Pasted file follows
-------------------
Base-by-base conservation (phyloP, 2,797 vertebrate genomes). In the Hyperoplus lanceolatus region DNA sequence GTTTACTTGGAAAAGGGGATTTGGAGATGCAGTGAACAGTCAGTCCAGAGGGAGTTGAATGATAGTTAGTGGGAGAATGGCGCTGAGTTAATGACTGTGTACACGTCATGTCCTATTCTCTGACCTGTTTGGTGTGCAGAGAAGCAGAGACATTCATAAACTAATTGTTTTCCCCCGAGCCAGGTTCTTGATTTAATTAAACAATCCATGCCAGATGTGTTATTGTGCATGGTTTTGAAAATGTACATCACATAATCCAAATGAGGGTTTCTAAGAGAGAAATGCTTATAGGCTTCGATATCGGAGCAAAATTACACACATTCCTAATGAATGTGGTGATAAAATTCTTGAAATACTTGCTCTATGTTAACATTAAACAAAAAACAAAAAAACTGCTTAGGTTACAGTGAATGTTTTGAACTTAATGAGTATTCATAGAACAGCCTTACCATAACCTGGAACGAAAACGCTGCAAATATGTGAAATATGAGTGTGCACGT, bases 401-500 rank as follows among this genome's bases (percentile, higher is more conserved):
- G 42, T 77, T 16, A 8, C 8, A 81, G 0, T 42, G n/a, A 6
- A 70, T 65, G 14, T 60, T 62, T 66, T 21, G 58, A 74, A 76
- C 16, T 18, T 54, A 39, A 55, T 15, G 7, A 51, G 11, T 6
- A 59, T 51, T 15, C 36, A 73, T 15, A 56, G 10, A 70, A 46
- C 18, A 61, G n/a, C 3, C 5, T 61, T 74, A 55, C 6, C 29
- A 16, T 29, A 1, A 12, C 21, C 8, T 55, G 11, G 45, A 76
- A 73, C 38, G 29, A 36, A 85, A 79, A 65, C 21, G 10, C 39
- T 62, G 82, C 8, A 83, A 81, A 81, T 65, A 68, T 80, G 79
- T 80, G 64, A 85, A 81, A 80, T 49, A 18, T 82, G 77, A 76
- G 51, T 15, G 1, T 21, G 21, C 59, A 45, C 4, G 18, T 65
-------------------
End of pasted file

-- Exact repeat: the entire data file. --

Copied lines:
Base-by-base conservation (phyloP, 2,797 vertebrate genomes). In the Hyperoplus lanceolatus region DNA sequence GTTTACTTGGAAAAGGGGATTTGGAGATGCAGTGAACAGTCAGTCCAGAGGGAGTTGAATGATAGTTAGTGGGAGAATGGCGCTGAGTTAATGACTGTGTACACGTCATGTCCTATTCTCTGACCTGTTTGGTGTGCAGAGAAGCAGAGACATTCATAAACTAATTGTTTTCCCCCGAGCCAGGTTCTTGATTTAATTAAACAATCCATGCCAGATGTGTTATTGTGCATGGTTTTGAAAATGTACATCACATAATCCAAATGAGGGTTTCTAAGAGAGAAATGCTTATAGGCTTCGATATCGGAGCAAAATTACACACATTCCTAATGAATGTGGTGATAAAATTCTTGAAATACTTGCTCTATGTTAACATTAAACAAAAAACAAAAAAACTGCTTAGGTTACAGTGAATGTTTTGAACTTAATGAGTATTCATAGAACAGCCTTACCATAACCTGGAACGAAAACGCTGCAAATATGTGAAATATGAGTGTGCACGT, bases 401-500 rank as follows among this genome's bases (percentile, higher is more conserved):
- G 42, T 77, T 16, A 8, C 8, A 81, G 0, T 42, G n/a, A 6
- A 70, T 65, G 14, T 60, T 62, T 66, T 21, G 58, A 74, A 76
- C 16, T 18, T 54, A 39, A 55, T 15, G 7, A 51, G 11, T 6
- A 59, T 51, T 15, C 36, A 73, T 15, A 56, G 10, A 70, A 46
- C 18, A 61, G n/a, C 3, C 5, T 61, T 74, A 55, C 6, C 29
- A 16, T 29, A 1, A 12, C 21, C 8, T 55, G 11, G 45, A 76
- A 73, C 38, G 29, A 36, A 85, A 79, A 65, C 21, G 10, C 39
- T 62, G 82, C 8, A 83, A 81, A 81, T 65, A 68, T 80, G 79
- T 80, G 64, A 85, A 81, A 80, T 49, A 18, T 82, G 77, A 76
- G 51, T 15, G 1, T 21, G 21, C 59, A 45, C 4, G 18, T 65